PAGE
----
BOSTON -- A petition circulating at Harvard University demands new accountability standards for former Trump administration officials who seek to work or speak on campus, an idea that has drawn outrage from prominent conservatives.
Those who failed to uphold traditional democratic principles should be disqualified, the petition says.
“A complete disregard for the truth is a defining feature of many decisions made by this administration,” according to the petition. “That alone should be enough to draw a line.”
It was unclear who created the petition or how many students have signed it. Harvard declined to comment on it.
Carter Estes, a Republican member of the student government at Harvard's Kennedy School, said the letter was put forward by students in the Graduate School of Arts and Sciences. It's being taken up by student governments across the university, he said. The Kennedy School's government voted not to endorse it on Tuesday, he said, but some others have approved it.
Harvard and its Kennedy School — which focuses on government and public policy — often hire former politicians and political staffers to teach as professors or temporary fellows. The university has welcomed figures from both Democratic and Republican administrations in the past.
The school's Institute of Politics fellowships have attracted figures including Reince Priebus, Trump's former chief of staff, and Sarah Hurwitz, the former chief speechwriter for former First Lady Michelle Obama.
Harvard has faced blowback over some past fellows, including its selection of former Trump press secretary Sean Spicer in 2017. The decision drew opposition from more than 1,000 alumni who petitioned against it, but Spicer was allowed to serve as a fellow.
The new petition argues that Trump officials deserves more scrutiny than those tied to past presidents. It says Trump has trampled democratic norms, and that those who were complicit “have disqualified themselves from being hired by the school as faculty or fellows.”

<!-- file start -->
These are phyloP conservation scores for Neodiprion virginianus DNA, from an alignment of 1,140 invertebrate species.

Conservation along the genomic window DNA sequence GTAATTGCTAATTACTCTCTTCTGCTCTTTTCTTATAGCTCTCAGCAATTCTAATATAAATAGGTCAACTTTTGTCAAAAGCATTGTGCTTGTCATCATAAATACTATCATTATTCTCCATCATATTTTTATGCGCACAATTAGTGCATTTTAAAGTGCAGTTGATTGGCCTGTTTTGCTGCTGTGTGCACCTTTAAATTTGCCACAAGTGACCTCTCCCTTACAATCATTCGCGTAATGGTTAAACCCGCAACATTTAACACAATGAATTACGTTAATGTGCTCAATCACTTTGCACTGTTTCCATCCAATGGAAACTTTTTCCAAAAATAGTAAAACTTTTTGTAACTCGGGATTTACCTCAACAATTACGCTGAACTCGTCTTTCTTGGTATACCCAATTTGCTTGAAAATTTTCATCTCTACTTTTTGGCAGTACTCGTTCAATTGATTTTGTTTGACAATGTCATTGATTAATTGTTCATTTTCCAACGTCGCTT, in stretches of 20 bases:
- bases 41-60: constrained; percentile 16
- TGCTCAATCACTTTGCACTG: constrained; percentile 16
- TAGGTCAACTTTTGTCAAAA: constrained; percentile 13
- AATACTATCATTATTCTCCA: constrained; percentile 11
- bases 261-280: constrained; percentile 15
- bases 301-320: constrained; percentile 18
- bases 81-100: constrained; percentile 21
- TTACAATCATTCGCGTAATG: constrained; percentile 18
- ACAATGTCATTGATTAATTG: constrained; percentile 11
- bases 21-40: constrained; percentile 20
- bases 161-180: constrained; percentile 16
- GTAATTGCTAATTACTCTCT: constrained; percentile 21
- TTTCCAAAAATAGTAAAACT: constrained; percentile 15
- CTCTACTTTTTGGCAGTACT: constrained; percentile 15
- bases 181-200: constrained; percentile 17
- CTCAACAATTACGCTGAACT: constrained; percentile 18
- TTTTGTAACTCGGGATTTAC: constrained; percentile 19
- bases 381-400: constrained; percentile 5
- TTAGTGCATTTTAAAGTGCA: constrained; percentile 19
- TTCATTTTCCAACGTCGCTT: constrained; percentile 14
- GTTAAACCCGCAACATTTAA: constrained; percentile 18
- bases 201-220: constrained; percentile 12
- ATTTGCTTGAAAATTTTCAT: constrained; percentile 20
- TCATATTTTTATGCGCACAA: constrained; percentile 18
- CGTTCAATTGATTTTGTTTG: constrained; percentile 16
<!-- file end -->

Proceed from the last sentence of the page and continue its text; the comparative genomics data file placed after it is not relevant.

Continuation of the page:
It demands that the university develop accountability guidelines and share them publicly by the end of the calendar year.
Prominent Republicans blasted the petition as an attack on free speech and open discourse. Alan Dershowitz, a retired Harvard law professor who represented Trump in his impeachment trial, said he would offer free legal help to anyone who would be excluded by new policies.
“Will I be banned from speaking at Harvard?” Dershowitz asked on Twitter.
Kayleigh McEnany, the White House press secretary and a Harvard Law School graduate, urged Harvard to reject the petition.
“I will happily walk back on campus and challenge this,” she told Fox Business. “Censorship should not be tolerated. Our academic communities should be bastions of free speech.”
Estes, who is studying public policy at Harvard, opposed the petition when it went to a vote before his student government. He described it as the result of “progressive anger” over four years of Trump administration policies.
“If Harvard wants to have guidelines for speakers, that’s OK," he said. “But those guidelines better apply to everyone equally.”
The Harvard Graduate Students Union, a labor group that represents campus graduate workers, said it supports calls to block Trump officials.
Marisa Borreggine, the union's vice president, said it would be disappointing if Harvard hired former officials from a “blatantly anti-democratic, anti-science, and anti-labor administration.”
The petition at Harvard began circulating weeks after a University of Massachusetts professor tweeted that faculty at prestigious universities should oppose the hiring of Trump officials.
Paul Musgrave, who teaches political science at UMass-Amherst, is calling on schools not to hire Trump's high-level appointees as members of their faculty. Welcoming them, he said, would be a betrayal of the same values universities traditionally espouse.
“This is an abnormal administration that has been hostile to science, to universities, to immigrants,” Musgrave said in an interview. “This is not an administration whose officers can be treated normally.”
The Harvard petition goes further in demanding additional scrutiny of speakers and fellows, not just faculty. Before bringing speakers, it says, Harvard should vet speakers to determine their role in undermining democratic institutions.
Harvard has a duty to “boldly confront” those who were complicit, it says, “or not invite them to speak at all.”